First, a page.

Khyentse Foundation 2019 Annual Report
Buddhist Children, Cultural Buddhists, and Buddhist Stakeholders
In this May Focus, we present the foundation’s 2019 Annual Report. The report features Rinpoche’s December address to the KF Board of Directors, the annual message from Executive Director Cangioli Che, an introduction to KF’s eight program areas with a set of newly designed icons, and highlights from our Ashoka Scholarships and Grants program. Khyentse Foundation is now in its 19th year of operation.
Excerpt from Rinpoche’s address at the KF Board Meeting in December 2019
Khyentse Foundation is a platform to help propagate and preserve the authentic buddhadharma. When we talk about propagation and preservation, traditionally we are always talking about study and practice. Of course, study and practice are very important, but there are a lot of other elements to consider as well.
For instance, to propagate and to preserve the buddhadharma, it’s important to have a population of Buddhists. As you know, there are slightly fewer than 500 million Buddhists in the world. That’s not so many, relatively speaking. And apparently the population of Buddhists is declining, by something like 25 million every 10 years.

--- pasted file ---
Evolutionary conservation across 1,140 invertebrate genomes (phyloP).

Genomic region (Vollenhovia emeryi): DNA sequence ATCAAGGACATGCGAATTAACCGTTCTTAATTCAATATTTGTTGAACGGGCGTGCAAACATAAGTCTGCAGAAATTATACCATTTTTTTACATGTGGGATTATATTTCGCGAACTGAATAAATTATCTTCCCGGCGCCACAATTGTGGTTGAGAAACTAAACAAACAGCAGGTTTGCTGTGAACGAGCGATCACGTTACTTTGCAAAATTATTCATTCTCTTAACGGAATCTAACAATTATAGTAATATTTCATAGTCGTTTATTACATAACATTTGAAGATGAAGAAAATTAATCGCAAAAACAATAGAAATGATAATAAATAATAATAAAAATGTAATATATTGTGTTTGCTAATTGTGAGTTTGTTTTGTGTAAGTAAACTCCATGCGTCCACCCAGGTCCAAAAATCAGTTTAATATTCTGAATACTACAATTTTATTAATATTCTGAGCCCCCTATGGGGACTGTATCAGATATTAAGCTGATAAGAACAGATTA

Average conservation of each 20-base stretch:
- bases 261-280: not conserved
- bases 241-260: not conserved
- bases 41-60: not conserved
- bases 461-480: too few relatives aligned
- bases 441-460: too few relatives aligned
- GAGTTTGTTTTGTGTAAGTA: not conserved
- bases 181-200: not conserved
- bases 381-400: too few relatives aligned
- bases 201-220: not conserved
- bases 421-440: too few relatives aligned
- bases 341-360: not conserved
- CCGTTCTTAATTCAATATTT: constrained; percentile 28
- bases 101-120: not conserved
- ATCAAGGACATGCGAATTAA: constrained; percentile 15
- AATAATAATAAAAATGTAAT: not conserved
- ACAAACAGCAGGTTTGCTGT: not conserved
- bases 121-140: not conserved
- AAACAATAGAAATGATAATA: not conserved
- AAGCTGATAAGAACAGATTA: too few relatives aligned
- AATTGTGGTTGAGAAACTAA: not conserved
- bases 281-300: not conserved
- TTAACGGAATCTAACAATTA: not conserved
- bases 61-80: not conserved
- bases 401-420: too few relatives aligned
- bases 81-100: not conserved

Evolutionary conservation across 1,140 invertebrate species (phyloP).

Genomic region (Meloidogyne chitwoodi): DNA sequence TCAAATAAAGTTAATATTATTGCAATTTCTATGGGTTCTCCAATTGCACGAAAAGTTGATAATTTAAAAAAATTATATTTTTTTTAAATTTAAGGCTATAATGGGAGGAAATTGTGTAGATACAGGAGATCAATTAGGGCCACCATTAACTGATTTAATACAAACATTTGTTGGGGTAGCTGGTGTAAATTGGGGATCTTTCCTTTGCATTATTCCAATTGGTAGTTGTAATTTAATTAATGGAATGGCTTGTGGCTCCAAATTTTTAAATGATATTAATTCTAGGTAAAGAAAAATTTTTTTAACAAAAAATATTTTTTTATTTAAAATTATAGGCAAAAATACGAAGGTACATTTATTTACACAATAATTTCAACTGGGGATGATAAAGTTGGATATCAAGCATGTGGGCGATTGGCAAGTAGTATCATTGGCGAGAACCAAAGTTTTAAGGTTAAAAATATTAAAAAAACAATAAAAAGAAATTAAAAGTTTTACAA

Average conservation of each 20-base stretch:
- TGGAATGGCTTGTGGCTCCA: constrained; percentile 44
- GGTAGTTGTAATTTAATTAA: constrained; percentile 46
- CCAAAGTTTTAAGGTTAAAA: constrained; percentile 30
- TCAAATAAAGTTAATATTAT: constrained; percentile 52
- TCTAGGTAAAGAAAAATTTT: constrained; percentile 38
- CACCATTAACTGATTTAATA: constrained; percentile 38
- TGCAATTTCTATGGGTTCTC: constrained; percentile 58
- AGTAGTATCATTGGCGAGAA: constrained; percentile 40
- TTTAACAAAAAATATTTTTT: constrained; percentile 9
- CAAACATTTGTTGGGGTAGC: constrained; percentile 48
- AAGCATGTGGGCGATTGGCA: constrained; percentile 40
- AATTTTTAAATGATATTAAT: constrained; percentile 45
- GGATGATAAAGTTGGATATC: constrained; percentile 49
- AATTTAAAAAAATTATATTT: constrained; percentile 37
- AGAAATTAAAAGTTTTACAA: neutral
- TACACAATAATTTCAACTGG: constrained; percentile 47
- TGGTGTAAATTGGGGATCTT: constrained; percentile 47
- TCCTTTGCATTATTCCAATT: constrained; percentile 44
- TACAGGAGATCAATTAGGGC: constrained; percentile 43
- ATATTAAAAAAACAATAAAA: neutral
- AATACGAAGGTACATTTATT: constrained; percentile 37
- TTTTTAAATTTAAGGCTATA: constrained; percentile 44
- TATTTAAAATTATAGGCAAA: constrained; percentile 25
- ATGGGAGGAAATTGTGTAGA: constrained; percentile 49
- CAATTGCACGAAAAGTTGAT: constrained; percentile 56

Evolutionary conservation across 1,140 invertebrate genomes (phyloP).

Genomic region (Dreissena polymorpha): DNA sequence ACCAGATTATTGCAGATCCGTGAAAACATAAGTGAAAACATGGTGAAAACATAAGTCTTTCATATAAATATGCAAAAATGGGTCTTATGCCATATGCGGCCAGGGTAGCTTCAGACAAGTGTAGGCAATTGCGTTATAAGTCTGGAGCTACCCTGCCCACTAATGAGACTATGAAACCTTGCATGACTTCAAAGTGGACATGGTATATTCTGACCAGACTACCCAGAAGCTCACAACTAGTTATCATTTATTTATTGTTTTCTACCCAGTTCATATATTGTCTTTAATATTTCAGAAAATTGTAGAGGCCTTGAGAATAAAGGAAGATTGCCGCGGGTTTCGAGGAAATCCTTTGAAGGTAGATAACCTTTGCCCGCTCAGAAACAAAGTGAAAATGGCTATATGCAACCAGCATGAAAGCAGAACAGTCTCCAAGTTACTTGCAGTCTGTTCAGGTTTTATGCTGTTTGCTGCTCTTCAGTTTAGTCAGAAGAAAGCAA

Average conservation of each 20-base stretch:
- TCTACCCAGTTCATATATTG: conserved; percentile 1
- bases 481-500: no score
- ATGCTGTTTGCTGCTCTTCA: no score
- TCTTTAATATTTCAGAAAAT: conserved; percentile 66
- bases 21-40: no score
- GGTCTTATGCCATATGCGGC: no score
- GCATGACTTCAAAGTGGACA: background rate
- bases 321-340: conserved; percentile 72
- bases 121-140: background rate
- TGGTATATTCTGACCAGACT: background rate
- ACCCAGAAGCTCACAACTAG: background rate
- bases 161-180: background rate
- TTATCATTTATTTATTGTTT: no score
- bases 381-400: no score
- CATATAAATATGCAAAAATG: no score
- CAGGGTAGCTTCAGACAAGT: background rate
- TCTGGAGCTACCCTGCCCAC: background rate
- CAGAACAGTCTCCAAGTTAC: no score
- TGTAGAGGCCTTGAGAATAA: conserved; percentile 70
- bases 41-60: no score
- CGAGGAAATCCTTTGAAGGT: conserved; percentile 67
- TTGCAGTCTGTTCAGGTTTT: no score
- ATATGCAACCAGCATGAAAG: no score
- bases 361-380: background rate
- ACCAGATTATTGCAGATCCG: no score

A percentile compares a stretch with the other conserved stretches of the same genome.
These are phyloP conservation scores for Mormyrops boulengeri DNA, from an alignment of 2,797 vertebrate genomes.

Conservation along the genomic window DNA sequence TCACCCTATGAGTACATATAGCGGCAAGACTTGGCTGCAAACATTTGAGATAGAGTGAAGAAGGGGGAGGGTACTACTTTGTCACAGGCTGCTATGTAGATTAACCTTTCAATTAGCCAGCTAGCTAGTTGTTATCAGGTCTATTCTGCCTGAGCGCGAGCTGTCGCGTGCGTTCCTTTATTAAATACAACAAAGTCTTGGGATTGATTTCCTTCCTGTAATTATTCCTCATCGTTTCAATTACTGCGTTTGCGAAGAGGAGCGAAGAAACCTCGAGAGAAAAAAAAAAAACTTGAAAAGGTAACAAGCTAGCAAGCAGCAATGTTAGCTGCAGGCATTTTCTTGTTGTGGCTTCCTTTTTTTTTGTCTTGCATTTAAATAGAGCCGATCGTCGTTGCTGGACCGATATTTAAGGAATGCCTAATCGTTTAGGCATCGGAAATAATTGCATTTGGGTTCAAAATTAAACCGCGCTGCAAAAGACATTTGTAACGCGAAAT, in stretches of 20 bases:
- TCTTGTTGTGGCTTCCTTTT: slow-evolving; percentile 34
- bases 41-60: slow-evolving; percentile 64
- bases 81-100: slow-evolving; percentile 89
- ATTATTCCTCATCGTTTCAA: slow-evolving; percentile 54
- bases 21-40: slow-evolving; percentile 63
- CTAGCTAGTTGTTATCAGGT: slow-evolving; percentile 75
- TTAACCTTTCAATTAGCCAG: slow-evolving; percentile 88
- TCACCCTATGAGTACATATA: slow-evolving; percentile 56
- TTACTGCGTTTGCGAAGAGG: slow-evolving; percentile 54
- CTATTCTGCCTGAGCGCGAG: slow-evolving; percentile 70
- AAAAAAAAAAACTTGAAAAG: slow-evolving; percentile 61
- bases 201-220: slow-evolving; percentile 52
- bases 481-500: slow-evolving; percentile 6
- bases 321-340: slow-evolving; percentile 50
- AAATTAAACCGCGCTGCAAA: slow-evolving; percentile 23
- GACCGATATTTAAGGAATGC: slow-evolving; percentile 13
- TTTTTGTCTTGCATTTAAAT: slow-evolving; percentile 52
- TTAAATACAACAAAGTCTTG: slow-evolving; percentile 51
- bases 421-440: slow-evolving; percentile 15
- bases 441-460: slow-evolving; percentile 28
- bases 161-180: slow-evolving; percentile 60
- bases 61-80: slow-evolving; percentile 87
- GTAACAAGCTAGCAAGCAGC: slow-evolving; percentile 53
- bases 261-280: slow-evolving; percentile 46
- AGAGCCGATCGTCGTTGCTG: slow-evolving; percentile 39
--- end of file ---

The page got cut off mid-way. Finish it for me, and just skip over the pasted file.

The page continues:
Even though we may not be able to help increase the population of Buddhists, at least we can help Buddhist children who are already there. That’s very important. When we think about study and practice, we should really be thinking about the next generation of Buddhists. We forget this quite often.
In the West, many of you have come to Buddhism through intellectual study and analysis. And many of you have children. Like many children, they may end up doing the opposite of what their parents want them to do. But they may not, also! They may feel very close to what their parents do. Like thangkas, butter lamps, or even the sight of parents doing meditation, on a subliminal level it builds something in their minds. And these generations of children need to be taken care of. These emotionally connected, culturally connected Buddhists are so important.